- Joshua Trudell, Rare.us
Road trip season is here.
Whatever your destination, use these tips to help you get there.
Trying to figure out where you are going but don’t have a GPS on your dashboard? A large binder clip and some rubber bands will do the job.
Bend the metal ends 90 degrees. Wrap rubber bands around the metal arms. Then clip it to a vent, and slide your phone into place.
Here’s a subtle tip about highway exit signs: If the exit number at the top of the sign is on the left, the exit is on the left. If the number is on the right, the exit is on the right.
You’re at a hotel. You’ve got two video game systems, four phones, three e-readers and a laptop to charge. What do you do?
When you run out of plugs, look at the back of the hotel TV, which usually has a USB plug-in that you can use.
Odors get stale if you’re around them too much, especially if you’re in a confined space for several days in a row. Bring a box of dryer sheets to help freshen up the smell in the vehicle.
If you’re setting out to wander the great beyond, remember that cell service in Beyond is not great.
To have a copy of your directions, take screenshots on your phone so you can refer to them later.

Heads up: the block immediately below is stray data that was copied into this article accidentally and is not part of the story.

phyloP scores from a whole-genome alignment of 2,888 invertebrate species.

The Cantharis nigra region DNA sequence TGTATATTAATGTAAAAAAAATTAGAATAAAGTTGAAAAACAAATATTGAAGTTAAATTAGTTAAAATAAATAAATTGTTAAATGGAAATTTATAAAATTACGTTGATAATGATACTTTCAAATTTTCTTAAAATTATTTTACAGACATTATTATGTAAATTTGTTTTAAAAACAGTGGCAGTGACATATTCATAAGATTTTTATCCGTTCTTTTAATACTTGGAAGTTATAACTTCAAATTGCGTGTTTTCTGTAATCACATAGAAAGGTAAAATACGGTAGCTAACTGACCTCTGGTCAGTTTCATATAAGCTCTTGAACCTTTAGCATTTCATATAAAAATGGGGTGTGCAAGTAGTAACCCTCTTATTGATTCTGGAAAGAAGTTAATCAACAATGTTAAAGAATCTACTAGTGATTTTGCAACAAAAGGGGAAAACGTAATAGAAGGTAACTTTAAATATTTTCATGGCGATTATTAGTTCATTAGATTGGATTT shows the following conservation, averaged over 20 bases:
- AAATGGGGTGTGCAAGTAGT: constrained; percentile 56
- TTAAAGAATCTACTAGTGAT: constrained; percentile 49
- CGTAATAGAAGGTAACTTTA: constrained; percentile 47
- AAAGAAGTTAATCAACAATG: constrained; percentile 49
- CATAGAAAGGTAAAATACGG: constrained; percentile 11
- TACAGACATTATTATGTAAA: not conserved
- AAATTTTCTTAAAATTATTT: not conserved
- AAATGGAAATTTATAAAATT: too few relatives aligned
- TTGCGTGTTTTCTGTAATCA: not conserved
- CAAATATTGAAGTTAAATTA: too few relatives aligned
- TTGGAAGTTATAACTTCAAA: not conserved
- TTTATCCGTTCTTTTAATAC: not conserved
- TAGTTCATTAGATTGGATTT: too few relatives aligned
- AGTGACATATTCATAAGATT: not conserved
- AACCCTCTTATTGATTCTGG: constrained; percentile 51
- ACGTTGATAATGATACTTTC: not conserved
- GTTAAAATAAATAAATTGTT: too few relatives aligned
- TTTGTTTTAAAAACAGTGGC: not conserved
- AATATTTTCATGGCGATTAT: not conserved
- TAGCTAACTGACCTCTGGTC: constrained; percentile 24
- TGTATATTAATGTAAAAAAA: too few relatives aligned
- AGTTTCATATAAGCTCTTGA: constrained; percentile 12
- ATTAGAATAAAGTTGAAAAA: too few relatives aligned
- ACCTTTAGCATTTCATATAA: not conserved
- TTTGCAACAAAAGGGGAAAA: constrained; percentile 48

Instead of loading and unloading a million suitcases every night, try packing in see-through plastic cubes. That way you can grab exactly what you need for each night’s stay instead of pawing through tons of stuff that you’ll have to repack later.
Don’t be ashamed if you don’t know how to change a tire. Find some basic instructions online, print them out and keep them in the car. If you’re really feeling nervous about possible blowouts, practice in your garage.
The same goes for charging a flat battery.
Want to keep your carload amused with games of the non-video variety? If you have a dice-based game, try keeping the dice in a small, sealed, see-through plastic container. Spend more time playing and less time fumbling under the seat for the lost dice.
You’ve got a pile of toys, books, maps, a camera and other gear spread around the car by the time you’re an hour in. Hang a shoe organizer with pockets over the back of your seat and keep all miscellaneous items in one place and out from underfoot. If you want to take off your shoes during a car ride, put them in the organizer.
You might find yourself confused when trying to decipher the lanes approaching a toll booth.
Bring enough small bills for you to get through and don’t ask the toll taker to change a $50 bill. That’s how summertime traffic jams are created, and who wants that?